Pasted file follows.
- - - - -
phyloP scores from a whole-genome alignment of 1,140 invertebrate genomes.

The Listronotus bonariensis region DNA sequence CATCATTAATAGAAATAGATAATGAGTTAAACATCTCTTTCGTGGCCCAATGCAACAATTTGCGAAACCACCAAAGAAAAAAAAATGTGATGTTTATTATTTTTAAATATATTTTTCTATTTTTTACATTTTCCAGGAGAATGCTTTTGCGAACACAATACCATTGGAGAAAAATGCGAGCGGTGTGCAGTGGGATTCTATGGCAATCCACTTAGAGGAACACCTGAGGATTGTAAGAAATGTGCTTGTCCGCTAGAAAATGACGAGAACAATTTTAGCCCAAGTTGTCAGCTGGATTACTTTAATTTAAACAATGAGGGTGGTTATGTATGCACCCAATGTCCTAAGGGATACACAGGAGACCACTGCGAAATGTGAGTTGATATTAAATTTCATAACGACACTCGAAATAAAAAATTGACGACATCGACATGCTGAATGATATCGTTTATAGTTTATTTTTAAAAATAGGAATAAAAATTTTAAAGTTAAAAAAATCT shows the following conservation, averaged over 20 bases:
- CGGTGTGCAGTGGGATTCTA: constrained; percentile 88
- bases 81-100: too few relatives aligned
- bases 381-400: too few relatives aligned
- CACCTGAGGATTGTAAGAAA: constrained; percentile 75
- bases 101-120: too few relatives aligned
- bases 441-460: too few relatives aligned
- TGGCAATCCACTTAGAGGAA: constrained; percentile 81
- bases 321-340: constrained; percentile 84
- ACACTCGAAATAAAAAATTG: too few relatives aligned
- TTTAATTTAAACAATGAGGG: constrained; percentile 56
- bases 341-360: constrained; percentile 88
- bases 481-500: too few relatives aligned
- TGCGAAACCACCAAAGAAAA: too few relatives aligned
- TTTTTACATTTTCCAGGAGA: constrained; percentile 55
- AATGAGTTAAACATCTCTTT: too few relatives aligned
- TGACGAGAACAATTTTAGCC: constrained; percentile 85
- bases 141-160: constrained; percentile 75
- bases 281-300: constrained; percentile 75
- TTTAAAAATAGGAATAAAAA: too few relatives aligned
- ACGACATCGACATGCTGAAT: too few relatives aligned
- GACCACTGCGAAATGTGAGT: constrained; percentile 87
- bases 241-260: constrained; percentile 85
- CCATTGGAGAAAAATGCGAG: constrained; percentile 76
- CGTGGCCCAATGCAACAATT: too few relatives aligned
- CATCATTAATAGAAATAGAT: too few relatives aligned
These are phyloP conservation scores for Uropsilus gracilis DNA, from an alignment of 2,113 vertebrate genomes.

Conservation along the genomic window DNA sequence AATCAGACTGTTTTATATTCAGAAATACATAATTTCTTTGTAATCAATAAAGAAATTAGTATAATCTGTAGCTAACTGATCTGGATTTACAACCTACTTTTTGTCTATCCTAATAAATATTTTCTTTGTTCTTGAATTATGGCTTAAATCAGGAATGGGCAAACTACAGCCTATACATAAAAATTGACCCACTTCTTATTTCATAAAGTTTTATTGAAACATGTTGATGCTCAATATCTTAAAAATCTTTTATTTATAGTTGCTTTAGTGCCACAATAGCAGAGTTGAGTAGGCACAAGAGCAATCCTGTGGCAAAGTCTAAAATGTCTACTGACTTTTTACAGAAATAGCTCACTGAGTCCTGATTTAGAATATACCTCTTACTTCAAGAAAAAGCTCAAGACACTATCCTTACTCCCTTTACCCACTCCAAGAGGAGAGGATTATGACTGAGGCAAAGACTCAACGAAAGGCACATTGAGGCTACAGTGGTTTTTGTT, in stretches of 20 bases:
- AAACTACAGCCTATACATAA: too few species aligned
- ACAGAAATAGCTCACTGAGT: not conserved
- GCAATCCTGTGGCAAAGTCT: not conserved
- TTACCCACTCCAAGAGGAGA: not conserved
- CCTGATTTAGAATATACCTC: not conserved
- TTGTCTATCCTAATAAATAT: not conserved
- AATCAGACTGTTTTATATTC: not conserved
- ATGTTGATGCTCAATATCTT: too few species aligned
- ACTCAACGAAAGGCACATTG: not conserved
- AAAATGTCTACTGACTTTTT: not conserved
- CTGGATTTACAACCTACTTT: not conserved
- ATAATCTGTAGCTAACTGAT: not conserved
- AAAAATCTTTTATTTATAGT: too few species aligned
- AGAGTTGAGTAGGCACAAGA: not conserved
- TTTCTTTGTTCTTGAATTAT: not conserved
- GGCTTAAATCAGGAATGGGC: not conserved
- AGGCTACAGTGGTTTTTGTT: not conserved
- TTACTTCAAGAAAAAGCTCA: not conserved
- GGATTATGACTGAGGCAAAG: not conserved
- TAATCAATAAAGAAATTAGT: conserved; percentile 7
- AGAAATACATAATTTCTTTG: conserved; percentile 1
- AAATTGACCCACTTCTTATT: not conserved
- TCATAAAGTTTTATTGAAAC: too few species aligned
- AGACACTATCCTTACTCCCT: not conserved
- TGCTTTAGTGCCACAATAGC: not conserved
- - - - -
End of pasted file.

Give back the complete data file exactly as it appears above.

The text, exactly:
phyloP scores from a whole-genome alignment of 1,140 invertebrate genomes.

The Listronotus bonariensis region DNA sequence CATCATTAATAGAAATAGATAATGAGTTAAACATCTCTTTCGTGGCCCAATGCAACAATTTGCGAAACCACCAAAGAAAAAAAAATGTGATGTTTATTATTTTTAAATATATTTTTCTATTTTTTACATTTTCCAGGAGAATGCTTTTGCGAACACAATACCATTGGAGAAAAATGCGAGCGGTGTGCAGTGGGATTCTATGGCAATCCACTTAGAGGAACACCTGAGGATTGTAAGAAATGTGCTTGTCCGCTAGAAAATGACGAGAACAATTTTAGCCCAAGTTGTCAGCTGGATTACTTTAATTTAAACAATGAGGGTGGTTATGTATGCACCCAATGTCCTAAGGGATACACAGGAGACCACTGCGAAATGTGAGTTGATATTAAATTTCATAACGACACTCGAAATAAAAAATTGACGACATCGACATGCTGAATGATATCGTTTATAGTTTATTTTTAAAAATAGGAATAAAAATTTTAAAGTTAAAAAAATCT shows the following conservation, averaged over 20 bases:
- CGGTGTGCAGTGGGATTCTA: constrained; percentile 88
- bases 81-100: too few relatives aligned
- bases 381-400: too few relatives aligned
- CACCTGAGGATTGTAAGAAA: constrained; percentile 75
- bases 101-120: too few relatives aligned
- bases 441-460: too few relatives aligned
- TGGCAATCCACTTAGAGGAA: constrained; percentile 81
- bases 321-340: constrained; percentile 84
- ACACTCGAAATAAAAAATTG: too few relatives aligned
- TTTAATTTAAACAATGAGGG: constrained; percentile 56
- bases 341-360: constrained; percentile 88
- bases 481-500: too few relatives aligned
- TGCGAAACCACCAAAGAAAA: too few relatives aligned
- TTTTTACATTTTCCAGGAGA: constrained; percentile 55
- AATGAGTTAAACATCTCTTT: too few relatives aligned
- TGACGAGAACAATTTTAGCC: constrained; percentile 85
- bases 141-160: constrained; percentile 75
- bases 281-300: constrained; percentile 75
- TTTAAAAATAGGAATAAAAA: too few relatives aligned
- ACGACATCGACATGCTGAAT: too few relatives aligned
- GACCACTGCGAAATGTGAGT: constrained; percentile 87
- bases 241-260: constrained; percentile 85
- CCATTGGAGAAAAATGCGAG: constrained; percentile 76
- CGTGGCCCAATGCAACAATT: too few relatives aligned
- CATCATTAATAGAAATAGAT: too few relatives aligned
These are phyloP conservation scores for Uropsilus gracilis DNA, from an alignment of 2,113 vertebrate genomes.

Conservation along the genomic window DNA sequence AATCAGACTGTTTTATATTCAGAAATACATAATTTCTTTGTAATCAATAAAGAAATTAGTATAATCTGTAGCTAACTGATCTGGATTTACAACCTACTTTTTGTCTATCCTAATAAATATTTTCTTTGTTCTTGAATTATGGCTTAAATCAGGAATGGGCAAACTACAGCCTATACATAAAAATTGACCCACTTCTTATTTCATAAAGTTTTATTGAAACATGTTGATGCTCAATATCTTAAAAATCTTTTATTTATAGTTGCTTTAGTGCCACAATAGCAGAGTTGAGTAGGCACAAGAGCAATCCTGTGGCAAAGTCTAAAATGTCTACTGACTTTTTACAGAAATAGCTCACTGAGTCCTGATTTAGAATATACCTCTTACTTCAAGAAAAAGCTCAAGACACTATCCTTACTCCCTTTACCCACTCCAAGAGGAGAGGATTATGACTGAGGCAAAGACTCAACGAAAGGCACATTGAGGCTACAGTGGTTTTTGTT, in stretches of 20 bases:
- AAACTACAGCCTATACATAA: too few species aligned
- ACAGAAATAGCTCACTGAGT: not conserved
- GCAATCCTGTGGCAAAGTCT: not conserved
- TTACCCACTCCAAGAGGAGA: not conserved
- CCTGATTTAGAATATACCTC: not conserved
- TTGTCTATCCTAATAAATAT: not conserved
- AATCAGACTGTTTTATATTC: not conserved
- ATGTTGATGCTCAATATCTT: too few species aligned
- ACTCAACGAAAGGCACATTG: not conserved
- AAAATGTCTACTGACTTTTT: not conserved
- CTGGATTTACAACCTACTTT: not conserved
- ATAATCTGTAGCTAACTGAT: not conserved
- AAAAATCTTTTATTTATAGT: too few species aligned
- AGAGTTGAGTAGGCACAAGA: not conserved
- TTTCTTTGTTCTTGAATTAT: not conserved
- GGCTTAAATCAGGAATGGGC: not conserved
- AGGCTACAGTGGTTTTTGTT: not conserved
- TTACTTCAAGAAAAAGCTCA: not conserved
- GGATTATGACTGAGGCAAAG: not conserved
- TAATCAATAAAGAAATTAGT: conserved; percentile 7
- AGAAATACATAATTTCTTTG: conserved; percentile 1
- AAATTGACCCACTTCTTATT: not conserved
- TCATAAAGTTTTATTGAAAC: too few species aligned
- AGACACTATCCTTACTCCCT: not conserved
- TGCTTTAGTGCCACAATAGC: not conserved